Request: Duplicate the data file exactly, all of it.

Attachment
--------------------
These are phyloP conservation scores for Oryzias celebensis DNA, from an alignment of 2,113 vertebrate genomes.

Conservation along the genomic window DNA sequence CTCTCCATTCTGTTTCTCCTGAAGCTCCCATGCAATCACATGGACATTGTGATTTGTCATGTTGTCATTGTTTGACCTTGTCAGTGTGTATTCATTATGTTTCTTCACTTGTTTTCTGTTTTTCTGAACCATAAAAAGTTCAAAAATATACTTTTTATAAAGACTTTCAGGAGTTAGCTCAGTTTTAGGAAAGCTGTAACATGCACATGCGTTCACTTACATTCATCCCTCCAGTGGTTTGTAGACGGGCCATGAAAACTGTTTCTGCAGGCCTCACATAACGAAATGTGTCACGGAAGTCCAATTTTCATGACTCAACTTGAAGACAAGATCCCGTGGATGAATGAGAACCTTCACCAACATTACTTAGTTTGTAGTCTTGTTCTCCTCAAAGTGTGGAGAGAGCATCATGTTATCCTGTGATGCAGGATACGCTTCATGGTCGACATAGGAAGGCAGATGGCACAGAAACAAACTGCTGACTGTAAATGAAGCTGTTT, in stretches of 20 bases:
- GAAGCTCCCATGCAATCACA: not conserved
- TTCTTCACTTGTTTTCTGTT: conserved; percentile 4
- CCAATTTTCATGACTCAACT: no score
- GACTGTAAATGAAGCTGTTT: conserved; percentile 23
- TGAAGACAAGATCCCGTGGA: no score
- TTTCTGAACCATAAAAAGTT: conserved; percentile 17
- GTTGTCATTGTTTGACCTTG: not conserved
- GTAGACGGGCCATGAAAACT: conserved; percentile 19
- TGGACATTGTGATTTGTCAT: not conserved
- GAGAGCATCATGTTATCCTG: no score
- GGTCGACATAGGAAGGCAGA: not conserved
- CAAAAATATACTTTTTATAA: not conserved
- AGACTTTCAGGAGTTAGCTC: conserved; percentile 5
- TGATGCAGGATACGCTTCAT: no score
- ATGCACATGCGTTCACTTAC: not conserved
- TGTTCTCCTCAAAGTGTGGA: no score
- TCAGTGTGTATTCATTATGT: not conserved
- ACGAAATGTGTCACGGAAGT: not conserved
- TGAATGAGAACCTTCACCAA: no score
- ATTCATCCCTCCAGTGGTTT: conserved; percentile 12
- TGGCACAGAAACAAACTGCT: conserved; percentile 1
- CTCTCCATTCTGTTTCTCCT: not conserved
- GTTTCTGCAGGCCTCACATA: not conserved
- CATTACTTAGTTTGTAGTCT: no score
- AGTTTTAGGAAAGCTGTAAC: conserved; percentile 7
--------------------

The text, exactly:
These are phyloP conservation scores for Oryzias celebensis DNA, from an alignment of 2,113 vertebrate genomes.

Conservation along the genomic window DNA sequence CTCTCCATTCTGTTTCTCCTGAAGCTCCCATGCAATCACATGGACATTGTGATTTGTCATGTTGTCATTGTTTGACCTTGTCAGTGTGTATTCATTATGTTTCTTCACTTGTTTTCTGTTTTTCTGAACCATAAAAAGTTCAAAAATATACTTTTTATAAAGACTTTCAGGAGTTAGCTCAGTTTTAGGAAAGCTGTAACATGCACATGCGTTCACTTACATTCATCCCTCCAGTGGTTTGTAGACGGGCCATGAAAACTGTTTCTGCAGGCCTCACATAACGAAATGTGTCACGGAAGTCCAATTTTCATGACTCAACTTGAAGACAAGATCCCGTGGATGAATGAGAACCTTCACCAACATTACTTAGTTTGTAGTCTTGTTCTCCTCAAAGTGTGGAGAGAGCATCATGTTATCCTGTGATGCAGGATACGCTTCATGGTCGACATAGGAAGGCAGATGGCACAGAAACAAACTGCTGACTGTAAATGAAGCTGTTT, in stretches of 20 bases:
- GAAGCTCCCATGCAATCACA: not conserved
- TTCTTCACTTGTTTTCTGTT: conserved; percentile 4
- CCAATTTTCATGACTCAACT: no score
- GACTGTAAATGAAGCTGTTT: conserved; percentile 23
- TGAAGACAAGATCCCGTGGA: no score
- TTTCTGAACCATAAAAAGTT: conserved; percentile 17
- GTTGTCATTGTTTGACCTTG: not conserved
- GTAGACGGGCCATGAAAACT: conserved; percentile 19
- TGGACATTGTGATTTGTCAT: not conserved
- GAGAGCATCATGTTATCCTG: no score
- GGTCGACATAGGAAGGCAGA: not conserved
- CAAAAATATACTTTTTATAA: not conserved
- AGACTTTCAGGAGTTAGCTC: conserved; percentile 5
- TGATGCAGGATACGCTTCAT: no score
- ATGCACATGCGTTCACTTAC: not conserved
- TGTTCTCCTCAAAGTGTGGA: no score
- TCAGTGTGTATTCATTATGT: not conserved
- ACGAAATGTGTCACGGAAGT: not conserved
- TGAATGAGAACCTTCACCAA: no score
- ATTCATCCCTCCAGTGGTTT: conserved; percentile 12
- TGGCACAGAAACAAACTGCT: conserved; percentile 1
- CTCTCCATTCTGTTTCTCCT: not conserved
- GTTTCTGCAGGCCTCACATA: not conserved
- CATTACTTAGTTTGTAGTCT: no score
- AGTTTTAGGAAAGCTGTAAC: conserved; percentile 7